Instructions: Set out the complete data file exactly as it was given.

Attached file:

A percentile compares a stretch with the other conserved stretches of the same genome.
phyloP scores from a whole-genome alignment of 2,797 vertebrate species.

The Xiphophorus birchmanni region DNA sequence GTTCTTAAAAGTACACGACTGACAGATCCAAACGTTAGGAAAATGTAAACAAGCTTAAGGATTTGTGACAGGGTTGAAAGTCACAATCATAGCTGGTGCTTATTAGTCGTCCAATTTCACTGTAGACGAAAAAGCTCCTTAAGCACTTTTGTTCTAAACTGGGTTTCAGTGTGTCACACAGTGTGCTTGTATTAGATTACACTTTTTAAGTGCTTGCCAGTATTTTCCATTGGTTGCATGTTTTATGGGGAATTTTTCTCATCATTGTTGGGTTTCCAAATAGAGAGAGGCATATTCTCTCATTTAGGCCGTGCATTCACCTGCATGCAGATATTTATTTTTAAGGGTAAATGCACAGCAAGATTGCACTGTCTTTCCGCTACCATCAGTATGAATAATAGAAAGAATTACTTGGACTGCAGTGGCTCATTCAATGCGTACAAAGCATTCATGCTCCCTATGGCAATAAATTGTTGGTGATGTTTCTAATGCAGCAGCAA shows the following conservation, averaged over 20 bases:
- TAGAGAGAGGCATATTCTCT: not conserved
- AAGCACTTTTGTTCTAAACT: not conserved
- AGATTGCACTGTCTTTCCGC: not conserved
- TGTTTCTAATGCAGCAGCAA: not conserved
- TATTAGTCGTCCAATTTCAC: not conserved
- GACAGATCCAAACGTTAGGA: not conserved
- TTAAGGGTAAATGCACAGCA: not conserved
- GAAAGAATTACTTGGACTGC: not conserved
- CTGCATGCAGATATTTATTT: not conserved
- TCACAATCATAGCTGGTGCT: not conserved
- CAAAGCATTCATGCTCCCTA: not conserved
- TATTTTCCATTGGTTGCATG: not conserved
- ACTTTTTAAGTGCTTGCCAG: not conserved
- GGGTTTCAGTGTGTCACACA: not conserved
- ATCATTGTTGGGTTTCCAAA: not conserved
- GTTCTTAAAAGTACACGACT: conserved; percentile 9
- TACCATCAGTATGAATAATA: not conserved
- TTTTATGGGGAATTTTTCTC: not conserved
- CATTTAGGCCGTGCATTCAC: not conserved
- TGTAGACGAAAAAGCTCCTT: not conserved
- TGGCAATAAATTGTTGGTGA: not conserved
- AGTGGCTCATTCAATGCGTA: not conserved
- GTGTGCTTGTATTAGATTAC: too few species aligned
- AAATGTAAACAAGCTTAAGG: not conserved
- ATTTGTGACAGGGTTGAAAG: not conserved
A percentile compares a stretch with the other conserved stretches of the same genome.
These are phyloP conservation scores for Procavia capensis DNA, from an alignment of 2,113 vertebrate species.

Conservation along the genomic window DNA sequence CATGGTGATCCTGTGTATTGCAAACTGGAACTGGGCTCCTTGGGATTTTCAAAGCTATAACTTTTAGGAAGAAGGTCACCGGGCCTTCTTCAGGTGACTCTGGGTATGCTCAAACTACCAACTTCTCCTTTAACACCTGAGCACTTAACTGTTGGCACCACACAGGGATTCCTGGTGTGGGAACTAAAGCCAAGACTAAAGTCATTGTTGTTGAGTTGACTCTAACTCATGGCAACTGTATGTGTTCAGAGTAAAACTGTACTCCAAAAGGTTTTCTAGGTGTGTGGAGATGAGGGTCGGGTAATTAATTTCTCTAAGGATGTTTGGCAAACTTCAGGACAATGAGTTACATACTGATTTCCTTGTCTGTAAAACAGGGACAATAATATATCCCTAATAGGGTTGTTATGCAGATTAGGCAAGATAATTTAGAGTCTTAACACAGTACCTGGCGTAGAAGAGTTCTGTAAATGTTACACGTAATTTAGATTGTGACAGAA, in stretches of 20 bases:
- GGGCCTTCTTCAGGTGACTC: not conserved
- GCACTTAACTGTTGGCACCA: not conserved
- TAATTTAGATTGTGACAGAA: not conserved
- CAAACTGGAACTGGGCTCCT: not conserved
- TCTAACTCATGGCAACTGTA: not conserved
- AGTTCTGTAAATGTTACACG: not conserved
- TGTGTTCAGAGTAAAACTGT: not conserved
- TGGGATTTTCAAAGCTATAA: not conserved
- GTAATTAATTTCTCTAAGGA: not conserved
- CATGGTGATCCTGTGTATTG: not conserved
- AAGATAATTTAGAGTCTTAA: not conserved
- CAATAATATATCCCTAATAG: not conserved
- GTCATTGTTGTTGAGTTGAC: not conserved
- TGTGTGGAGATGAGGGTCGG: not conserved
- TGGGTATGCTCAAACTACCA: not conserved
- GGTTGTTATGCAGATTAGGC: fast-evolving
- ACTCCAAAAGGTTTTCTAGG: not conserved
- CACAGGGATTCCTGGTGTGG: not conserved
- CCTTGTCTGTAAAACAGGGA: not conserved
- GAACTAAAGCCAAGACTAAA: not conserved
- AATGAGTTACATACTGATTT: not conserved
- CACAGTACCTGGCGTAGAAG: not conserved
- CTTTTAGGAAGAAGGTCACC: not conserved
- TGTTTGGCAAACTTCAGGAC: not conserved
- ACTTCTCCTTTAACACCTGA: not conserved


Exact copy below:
A percentile compares a stretch with the other conserved stretches of the same genome.
phyloP scores from a whole-genome alignment of 2,797 vertebrate species.

The Xiphophorus birchmanni region DNA sequence GTTCTTAAAAGTACACGACTGACAGATCCAAACGTTAGGAAAATGTAAACAAGCTTAAGGATTTGTGACAGGGTTGAAAGTCACAATCATAGCTGGTGCTTATTAGTCGTCCAATTTCACTGTAGACGAAAAAGCTCCTTAAGCACTTTTGTTCTAAACTGGGTTTCAGTGTGTCACACAGTGTGCTTGTATTAGATTACACTTTTTAAGTGCTTGCCAGTATTTTCCATTGGTTGCATGTTTTATGGGGAATTTTTCTCATCATTGTTGGGTTTCCAAATAGAGAGAGGCATATTCTCTCATTTAGGCCGTGCATTCACCTGCATGCAGATATTTATTTTTAAGGGTAAATGCACAGCAAGATTGCACTGTCTTTCCGCTACCATCAGTATGAATAATAGAAAGAATTACTTGGACTGCAGTGGCTCATTCAATGCGTACAAAGCATTCATGCTCCCTATGGCAATAAATTGTTGGTGATGTTTCTAATGCAGCAGCAA shows the following conservation, averaged over 20 bases:
- TAGAGAGAGGCATATTCTCT: not conserved
- AAGCACTTTTGTTCTAAACT: not conserved
- AGATTGCACTGTCTTTCCGC: not conserved
- TGTTTCTAATGCAGCAGCAA: not conserved
- TATTAGTCGTCCAATTTCAC: not conserved
- GACAGATCCAAACGTTAGGA: not conserved
- TTAAGGGTAAATGCACAGCA: not conserved
- GAAAGAATTACTTGGACTGC: not conserved
- CTGCATGCAGATATTTATTT: not conserved
- TCACAATCATAGCTGGTGCT: not conserved
- CAAAGCATTCATGCTCCCTA: not conserved
- TATTTTCCATTGGTTGCATG: not conserved
- ACTTTTTAAGTGCTTGCCAG: not conserved
- GGGTTTCAGTGTGTCACACA: not conserved
- ATCATTGTTGGGTTTCCAAA: not conserved
- GTTCTTAAAAGTACACGACT: conserved; percentile 9
- TACCATCAGTATGAATAATA: not conserved
- TTTTATGGGGAATTTTTCTC: not conserved
- CATTTAGGCCGTGCATTCAC: not conserved
- TGTAGACGAAAAAGCTCCTT: not conserved
- TGGCAATAAATTGTTGGTGA: not conserved
- AGTGGCTCATTCAATGCGTA: not conserved
- GTGTGCTTGTATTAGATTAC: too few species aligned
- AAATGTAAACAAGCTTAAGG: not conserved
- ATTTGTGACAGGGTTGAAAG: not conserved
A percentile compares a stretch with the other conserved stretches of the same genome.
These are phyloP conservation scores for Procavia capensis DNA, from an alignment of 2,113 vertebrate species.

Conservation along the genomic window DNA sequence CATGGTGATCCTGTGTATTGCAAACTGGAACTGGGCTCCTTGGGATTTTCAAAGCTATAACTTTTAGGAAGAAGGTCACCGGGCCTTCTTCAGGTGACTCTGGGTATGCTCAAACTACCAACTTCTCCTTTAACACCTGAGCACTTAACTGTTGGCACCACACAGGGATTCCTGGTGTGGGAACTAAAGCCAAGACTAAAGTCATTGTTGTTGAGTTGACTCTAACTCATGGCAACTGTATGTGTTCAGAGTAAAACTGTACTCCAAAAGGTTTTCTAGGTGTGTGGAGATGAGGGTCGGGTAATTAATTTCTCTAAGGATGTTTGGCAAACTTCAGGACAATGAGTTACATACTGATTTCCTTGTCTGTAAAACAGGGACAATAATATATCCCTAATAGGGTTGTTATGCAGATTAGGCAAGATAATTTAGAGTCTTAACACAGTACCTGGCGTAGAAGAGTTCTGTAAATGTTACACGTAATTTAGATTGTGACAGAA, in stretches of 20 bases:
- GGGCCTTCTTCAGGTGACTC: not conserved
- GCACTTAACTGTTGGCACCA: not conserved
- TAATTTAGATTGTGACAGAA: not conserved
- CAAACTGGAACTGGGCTCCT: not conserved
- TCTAACTCATGGCAACTGTA: not conserved
- AGTTCTGTAAATGTTACACG: not conserved
- TGTGTTCAGAGTAAAACTGT: not conserved
- TGGGATTTTCAAAGCTATAA: not conserved
- GTAATTAATTTCTCTAAGGA: not conserved
- CATGGTGATCCTGTGTATTG: not conserved
- AAGATAATTTAGAGTCTTAA: not conserved
- CAATAATATATCCCTAATAG: not conserved
- GTCATTGTTGTTGAGTTGAC: not conserved
- TGTGTGGAGATGAGGGTCGG: not conserved
- TGGGTATGCTCAAACTACCA: not conserved
- GGTTGTTATGCAGATTAGGC: fast-evolving
- ACTCCAAAAGGTTTTCTAGG: not conserved
- CACAGGGATTCCTGGTGTGG: not conserved
- CCTTGTCTGTAAAACAGGGA: not conserved
- GAACTAAAGCCAAGACTAAA: not conserved
- AATGAGTTACATACTGATTT: not conserved
- CACAGTACCTGGCGTAGAAG: not conserved
- CTTTTAGGAAGAAGGTCACC: not conserved
- TGTTTGGCAAACTTCAGGAC: not conserved
- ACTTCTCCTTTAACACCTGA: not conserved